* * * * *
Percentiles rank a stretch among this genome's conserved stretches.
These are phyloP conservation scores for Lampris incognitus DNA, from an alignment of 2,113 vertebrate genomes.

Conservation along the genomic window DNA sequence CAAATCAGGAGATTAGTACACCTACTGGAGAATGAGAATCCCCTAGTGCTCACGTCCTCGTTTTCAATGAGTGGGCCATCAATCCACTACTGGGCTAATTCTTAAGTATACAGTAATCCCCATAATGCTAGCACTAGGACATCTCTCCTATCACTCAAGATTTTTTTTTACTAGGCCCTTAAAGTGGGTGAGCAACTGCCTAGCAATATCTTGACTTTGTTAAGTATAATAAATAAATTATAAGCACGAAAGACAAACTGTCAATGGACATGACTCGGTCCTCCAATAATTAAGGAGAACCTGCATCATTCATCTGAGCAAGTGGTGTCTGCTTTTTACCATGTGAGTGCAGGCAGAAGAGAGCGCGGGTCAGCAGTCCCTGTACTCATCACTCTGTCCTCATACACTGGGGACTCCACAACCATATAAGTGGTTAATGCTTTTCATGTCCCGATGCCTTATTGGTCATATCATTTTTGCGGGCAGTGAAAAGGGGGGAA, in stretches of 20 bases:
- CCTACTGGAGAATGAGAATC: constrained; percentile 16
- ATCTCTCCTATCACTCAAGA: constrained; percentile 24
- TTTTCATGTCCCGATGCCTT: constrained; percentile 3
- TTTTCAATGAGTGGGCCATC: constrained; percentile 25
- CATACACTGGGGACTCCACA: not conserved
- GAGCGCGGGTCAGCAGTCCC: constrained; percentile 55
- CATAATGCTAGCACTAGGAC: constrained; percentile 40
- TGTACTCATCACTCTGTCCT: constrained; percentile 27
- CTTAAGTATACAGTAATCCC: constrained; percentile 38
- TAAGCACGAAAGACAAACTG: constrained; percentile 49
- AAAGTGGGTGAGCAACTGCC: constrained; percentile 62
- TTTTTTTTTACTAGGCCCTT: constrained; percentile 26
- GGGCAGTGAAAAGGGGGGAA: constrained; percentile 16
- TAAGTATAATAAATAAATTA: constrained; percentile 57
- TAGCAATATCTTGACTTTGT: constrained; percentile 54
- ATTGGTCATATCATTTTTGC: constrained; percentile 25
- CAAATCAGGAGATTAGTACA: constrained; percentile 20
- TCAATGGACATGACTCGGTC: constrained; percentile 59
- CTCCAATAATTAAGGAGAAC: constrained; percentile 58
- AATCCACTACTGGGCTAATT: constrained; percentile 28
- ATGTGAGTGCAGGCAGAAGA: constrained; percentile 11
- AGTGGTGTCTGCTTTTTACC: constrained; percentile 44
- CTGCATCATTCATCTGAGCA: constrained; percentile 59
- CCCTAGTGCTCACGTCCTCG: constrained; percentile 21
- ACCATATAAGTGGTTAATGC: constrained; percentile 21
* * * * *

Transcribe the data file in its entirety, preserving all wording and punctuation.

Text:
Percentiles rank a stretch among this genome's conserved stretches.
These are phyloP conservation scores for Lampris incognitus DNA, from an alignment of 2,113 vertebrate genomes.

Conservation along the genomic window DNA sequence CAAATCAGGAGATTAGTACACCTACTGGAGAATGAGAATCCCCTAGTGCTCACGTCCTCGTTTTCAATGAGTGGGCCATCAATCCACTACTGGGCTAATTCTTAAGTATACAGTAATCCCCATAATGCTAGCACTAGGACATCTCTCCTATCACTCAAGATTTTTTTTTACTAGGCCCTTAAAGTGGGTGAGCAACTGCCTAGCAATATCTTGACTTTGTTAAGTATAATAAATAAATTATAAGCACGAAAGACAAACTGTCAATGGACATGACTCGGTCCTCCAATAATTAAGGAGAACCTGCATCATTCATCTGAGCAAGTGGTGTCTGCTTTTTACCATGTGAGTGCAGGCAGAAGAGAGCGCGGGTCAGCAGTCCCTGTACTCATCACTCTGTCCTCATACACTGGGGACTCCACAACCATATAAGTGGTTAATGCTTTTCATGTCCCGATGCCTTATTGGTCATATCATTTTTGCGGGCAGTGAAAAGGGGGGAA, in stretches of 20 bases:
- CCTACTGGAGAATGAGAATC: constrained; percentile 16
- ATCTCTCCTATCACTCAAGA: constrained; percentile 24
- TTTTCATGTCCCGATGCCTT: constrained; percentile 3
- TTTTCAATGAGTGGGCCATC: constrained; percentile 25
- CATACACTGGGGACTCCACA: not conserved
- GAGCGCGGGTCAGCAGTCCC: constrained; percentile 55
- CATAATGCTAGCACTAGGAC: constrained; percentile 40
- TGTACTCATCACTCTGTCCT: constrained; percentile 27
- CTTAAGTATACAGTAATCCC: constrained; percentile 38
- TAAGCACGAAAGACAAACTG: constrained; percentile 49
- AAAGTGGGTGAGCAACTGCC: constrained; percentile 62
- TTTTTTTTTACTAGGCCCTT: constrained; percentile 26
- GGGCAGTGAAAAGGGGGGAA: constrained; percentile 16
- TAAGTATAATAAATAAATTA: constrained; percentile 57
- TAGCAATATCTTGACTTTGT: constrained; percentile 54
- ATTGGTCATATCATTTTTGC: constrained; percentile 25
- CAAATCAGGAGATTAGTACA: constrained; percentile 20
- TCAATGGACATGACTCGGTC: constrained; percentile 59
- CTCCAATAATTAAGGAGAAC: constrained; percentile 58
- AATCCACTACTGGGCTAATT: constrained; percentile 28
- ATGTGAGTGCAGGCAGAAGA: constrained; percentile 11
- AGTGGTGTCTGCTTTTTACC: constrained; percentile 44
- CTGCATCATTCATCTGAGCA: constrained; percentile 59
- CCCTAGTGCTCACGTCCTCG: constrained; percentile 21
- ACCATATAAGTGGTTAATGC: constrained; percentile 21